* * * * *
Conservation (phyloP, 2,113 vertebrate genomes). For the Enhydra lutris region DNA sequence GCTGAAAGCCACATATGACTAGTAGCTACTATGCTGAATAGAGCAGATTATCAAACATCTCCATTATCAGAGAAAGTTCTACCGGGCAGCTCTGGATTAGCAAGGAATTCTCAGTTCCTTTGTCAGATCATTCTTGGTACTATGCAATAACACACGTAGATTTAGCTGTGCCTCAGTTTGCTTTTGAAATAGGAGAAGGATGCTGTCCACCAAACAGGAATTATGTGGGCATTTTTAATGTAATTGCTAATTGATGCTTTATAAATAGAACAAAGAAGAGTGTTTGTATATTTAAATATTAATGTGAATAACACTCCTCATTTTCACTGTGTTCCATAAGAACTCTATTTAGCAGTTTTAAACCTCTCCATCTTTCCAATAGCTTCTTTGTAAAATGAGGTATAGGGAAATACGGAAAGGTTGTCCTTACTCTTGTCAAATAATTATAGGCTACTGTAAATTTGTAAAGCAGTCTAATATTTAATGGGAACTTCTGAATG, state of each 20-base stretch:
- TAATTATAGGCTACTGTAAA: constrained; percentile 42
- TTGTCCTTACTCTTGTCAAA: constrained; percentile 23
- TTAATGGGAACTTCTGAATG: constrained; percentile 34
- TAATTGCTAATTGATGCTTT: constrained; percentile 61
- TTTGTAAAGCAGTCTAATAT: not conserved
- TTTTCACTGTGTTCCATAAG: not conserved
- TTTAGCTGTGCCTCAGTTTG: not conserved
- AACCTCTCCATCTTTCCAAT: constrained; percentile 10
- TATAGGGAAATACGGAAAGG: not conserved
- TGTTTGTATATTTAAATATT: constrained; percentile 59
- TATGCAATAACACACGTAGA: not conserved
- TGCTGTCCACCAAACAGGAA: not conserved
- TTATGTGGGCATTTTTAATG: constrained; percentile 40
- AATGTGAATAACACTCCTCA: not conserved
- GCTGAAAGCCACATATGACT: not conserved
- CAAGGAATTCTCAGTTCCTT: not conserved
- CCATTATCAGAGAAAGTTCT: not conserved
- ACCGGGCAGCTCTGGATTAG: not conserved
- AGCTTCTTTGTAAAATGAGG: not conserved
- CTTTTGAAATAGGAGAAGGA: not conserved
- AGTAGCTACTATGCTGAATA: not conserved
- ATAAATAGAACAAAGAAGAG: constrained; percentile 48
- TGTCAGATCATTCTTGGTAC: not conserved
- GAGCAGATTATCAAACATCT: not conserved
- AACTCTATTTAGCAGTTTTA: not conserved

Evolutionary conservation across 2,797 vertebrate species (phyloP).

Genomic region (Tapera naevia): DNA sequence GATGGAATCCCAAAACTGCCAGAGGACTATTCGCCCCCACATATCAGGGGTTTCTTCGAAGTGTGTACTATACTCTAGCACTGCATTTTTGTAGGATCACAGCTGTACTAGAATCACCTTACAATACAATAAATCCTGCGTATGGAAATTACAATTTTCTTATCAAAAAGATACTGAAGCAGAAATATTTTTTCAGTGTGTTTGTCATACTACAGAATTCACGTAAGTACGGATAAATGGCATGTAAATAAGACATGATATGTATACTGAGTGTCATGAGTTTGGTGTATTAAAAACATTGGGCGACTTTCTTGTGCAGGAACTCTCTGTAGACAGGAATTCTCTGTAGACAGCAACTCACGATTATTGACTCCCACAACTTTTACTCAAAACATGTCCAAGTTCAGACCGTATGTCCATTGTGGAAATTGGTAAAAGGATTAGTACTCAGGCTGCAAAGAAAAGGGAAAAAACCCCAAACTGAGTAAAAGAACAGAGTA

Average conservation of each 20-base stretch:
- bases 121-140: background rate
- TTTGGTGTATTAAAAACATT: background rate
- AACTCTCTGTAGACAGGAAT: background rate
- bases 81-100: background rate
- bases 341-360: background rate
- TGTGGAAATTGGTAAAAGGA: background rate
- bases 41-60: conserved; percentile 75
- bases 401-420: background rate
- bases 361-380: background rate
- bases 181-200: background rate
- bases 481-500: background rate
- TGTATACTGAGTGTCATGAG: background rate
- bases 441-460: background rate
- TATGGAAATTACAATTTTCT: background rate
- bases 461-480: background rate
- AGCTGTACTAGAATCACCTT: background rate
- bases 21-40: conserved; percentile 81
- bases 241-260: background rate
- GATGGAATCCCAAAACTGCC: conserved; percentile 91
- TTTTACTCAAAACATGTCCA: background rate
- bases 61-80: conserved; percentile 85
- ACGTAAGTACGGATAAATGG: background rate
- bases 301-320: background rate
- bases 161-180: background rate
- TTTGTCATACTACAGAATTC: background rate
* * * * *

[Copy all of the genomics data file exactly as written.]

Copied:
Conservation (phyloP, 2,113 vertebrate genomes). For the Enhydra lutris region DNA sequence GCTGAAAGCCACATATGACTAGTAGCTACTATGCTGAATAGAGCAGATTATCAAACATCTCCATTATCAGAGAAAGTTCTACCGGGCAGCTCTGGATTAGCAAGGAATTCTCAGTTCCTTTGTCAGATCATTCTTGGTACTATGCAATAACACACGTAGATTTAGCTGTGCCTCAGTTTGCTTTTGAAATAGGAGAAGGATGCTGTCCACCAAACAGGAATTATGTGGGCATTTTTAATGTAATTGCTAATTGATGCTTTATAAATAGAACAAAGAAGAGTGTTTGTATATTTAAATATTAATGTGAATAACACTCCTCATTTTCACTGTGTTCCATAAGAACTCTATTTAGCAGTTTTAAACCTCTCCATCTTTCCAATAGCTTCTTTGTAAAATGAGGTATAGGGAAATACGGAAAGGTTGTCCTTACTCTTGTCAAATAATTATAGGCTACTGTAAATTTGTAAAGCAGTCTAATATTTAATGGGAACTTCTGAATG, state of each 20-base stretch:
- TAATTATAGGCTACTGTAAA: constrained; percentile 42
- TTGTCCTTACTCTTGTCAAA: constrained; percentile 23
- TTAATGGGAACTTCTGAATG: constrained; percentile 34
- TAATTGCTAATTGATGCTTT: constrained; percentile 61
- TTTGTAAAGCAGTCTAATAT: not conserved
- TTTTCACTGTGTTCCATAAG: not conserved
- TTTAGCTGTGCCTCAGTTTG: not conserved
- AACCTCTCCATCTTTCCAAT: constrained; percentile 10
- TATAGGGAAATACGGAAAGG: not conserved
- TGTTTGTATATTTAAATATT: constrained; percentile 59
- TATGCAATAACACACGTAGA: not conserved
- TGCTGTCCACCAAACAGGAA: not conserved
- TTATGTGGGCATTTTTAATG: constrained; percentile 40
- AATGTGAATAACACTCCTCA: not conserved
- GCTGAAAGCCACATATGACT: not conserved
- CAAGGAATTCTCAGTTCCTT: not conserved
- CCATTATCAGAGAAAGTTCT: not conserved
- ACCGGGCAGCTCTGGATTAG: not conserved
- AGCTTCTTTGTAAAATGAGG: not conserved
- CTTTTGAAATAGGAGAAGGA: not conserved
- AGTAGCTACTATGCTGAATA: not conserved
- ATAAATAGAACAAAGAAGAG: constrained; percentile 48
- TGTCAGATCATTCTTGGTAC: not conserved
- GAGCAGATTATCAAACATCT: not conserved
- AACTCTATTTAGCAGTTTTA: not conserved

Evolutionary conservation across 2,797 vertebrate species (phyloP).

Genomic region (Tapera naevia): DNA sequence GATGGAATCCCAAAACTGCCAGAGGACTATTCGCCCCCACATATCAGGGGTTTCTTCGAAGTGTGTACTATACTCTAGCACTGCATTTTTGTAGGATCACAGCTGTACTAGAATCACCTTACAATACAATAAATCCTGCGTATGGAAATTACAATTTTCTTATCAAAAAGATACTGAAGCAGAAATATTTTTTCAGTGTGTTTGTCATACTACAGAATTCACGTAAGTACGGATAAATGGCATGTAAATAAGACATGATATGTATACTGAGTGTCATGAGTTTGGTGTATTAAAAACATTGGGCGACTTTCTTGTGCAGGAACTCTCTGTAGACAGGAATTCTCTGTAGACAGCAACTCACGATTATTGACTCCCACAACTTTTACTCAAAACATGTCCAAGTTCAGACCGTATGTCCATTGTGGAAATTGGTAAAAGGATTAGTACTCAGGCTGCAAAGAAAAGGGAAAAAACCCCAAACTGAGTAAAAGAACAGAGTA

Average conservation of each 20-base stretch:
- bases 121-140: background rate
- TTTGGTGTATTAAAAACATT: background rate
- AACTCTCTGTAGACAGGAAT: background rate
- bases 81-100: background rate
- bases 341-360: background rate
- TGTGGAAATTGGTAAAAGGA: background rate
- bases 41-60: conserved; percentile 75
- bases 401-420: background rate
- bases 361-380: background rate
- bases 181-200: background rate
- bases 481-500: background rate
- TGTATACTGAGTGTCATGAG: background rate
- bases 441-460: background rate
- TATGGAAATTACAATTTTCT: background rate
- bases 461-480: background rate
- AGCTGTACTAGAATCACCTT: background rate
- bases 21-40: conserved; percentile 81
- bases 241-260: background rate
- GATGGAATCCCAAAACTGCC: conserved; percentile 91
- TTTTACTCAAAACATGTCCA: background rate
- bases 61-80: conserved; percentile 85
- ACGTAAGTACGGATAAATGG: background rate
- bases 301-320: background rate
- bases 161-180: background rate
- TTTGTCATACTACAGAATTC: background rate